New York: Harper & Brothers, Franklin Square, 1890.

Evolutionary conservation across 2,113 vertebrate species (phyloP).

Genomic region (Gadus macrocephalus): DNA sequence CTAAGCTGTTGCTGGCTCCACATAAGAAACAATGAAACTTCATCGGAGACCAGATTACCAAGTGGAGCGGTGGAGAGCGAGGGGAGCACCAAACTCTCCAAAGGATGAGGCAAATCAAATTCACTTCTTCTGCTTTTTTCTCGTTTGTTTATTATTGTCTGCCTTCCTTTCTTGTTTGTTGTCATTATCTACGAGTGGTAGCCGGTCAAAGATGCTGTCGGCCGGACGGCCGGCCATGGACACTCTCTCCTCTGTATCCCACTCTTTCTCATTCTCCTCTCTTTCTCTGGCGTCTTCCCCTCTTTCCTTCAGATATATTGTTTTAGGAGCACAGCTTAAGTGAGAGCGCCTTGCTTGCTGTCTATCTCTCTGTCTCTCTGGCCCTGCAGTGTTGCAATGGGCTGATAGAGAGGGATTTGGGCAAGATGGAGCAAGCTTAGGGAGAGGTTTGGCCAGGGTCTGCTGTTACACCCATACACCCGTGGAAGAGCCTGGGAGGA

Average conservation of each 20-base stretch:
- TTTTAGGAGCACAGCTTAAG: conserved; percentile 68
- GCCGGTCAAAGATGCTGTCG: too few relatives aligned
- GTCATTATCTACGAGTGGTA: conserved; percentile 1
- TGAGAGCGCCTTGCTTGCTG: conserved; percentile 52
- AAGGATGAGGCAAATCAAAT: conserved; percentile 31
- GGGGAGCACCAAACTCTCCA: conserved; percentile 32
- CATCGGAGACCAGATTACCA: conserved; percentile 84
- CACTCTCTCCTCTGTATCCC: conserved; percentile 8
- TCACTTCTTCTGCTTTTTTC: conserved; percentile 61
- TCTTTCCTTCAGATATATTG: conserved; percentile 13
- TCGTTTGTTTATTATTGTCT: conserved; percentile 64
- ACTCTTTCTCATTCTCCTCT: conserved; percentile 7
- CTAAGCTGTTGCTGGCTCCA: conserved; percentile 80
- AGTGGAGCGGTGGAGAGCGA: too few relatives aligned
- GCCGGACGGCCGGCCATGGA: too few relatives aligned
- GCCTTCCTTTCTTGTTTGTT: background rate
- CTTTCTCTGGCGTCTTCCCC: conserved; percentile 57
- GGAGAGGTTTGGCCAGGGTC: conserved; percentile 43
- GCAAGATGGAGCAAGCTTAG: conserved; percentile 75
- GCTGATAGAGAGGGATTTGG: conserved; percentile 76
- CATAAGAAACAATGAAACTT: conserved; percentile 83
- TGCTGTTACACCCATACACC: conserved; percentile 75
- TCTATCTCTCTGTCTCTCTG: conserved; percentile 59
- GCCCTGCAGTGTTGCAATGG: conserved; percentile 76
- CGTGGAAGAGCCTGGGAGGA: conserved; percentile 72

Octavo, xii, 214 pages. Advertisements. Illustrations in the text. First edition. An interesting and often charming late nineteenth-century American gastronomy book. The book goes to great lengths to compare American and British cooking with French, unfavorably. He holds up Whistler's peacock room for the Leyland house as an example of a properly decorated dining room, and includes and interesting section on the history of dining tables, and another on accepting or declining dinner invitations from friends whose skill at providing a fine meal is lacking. And he thinks the sad state of dining in America needs governmental attention, to whit, "I have wondered, for instance, why, in countries where rational governments exist, and where a minister is appointed to attend to the the interests of the fine arts, with, under him, directors, deputy directors, and a dozen grades of minor functionaries, no emperor, king or republic has yet thought of creating a Minister of Gastronomy." Two pages bear some discoloration from a newspaper clipping laid-in, otherwise very good, in publisher's decorated cloth with an interesting, rug-like design in black, gold and silver. [Bitting page 87]. Certainly there is no lack of cookbooks. Indeed, this special branch of literature is more flourishing in the United States and in Great Britain than in the country [France] where good cookery is not yet entirely a souvenir of the past. from the Introduction by P.Z. Disbury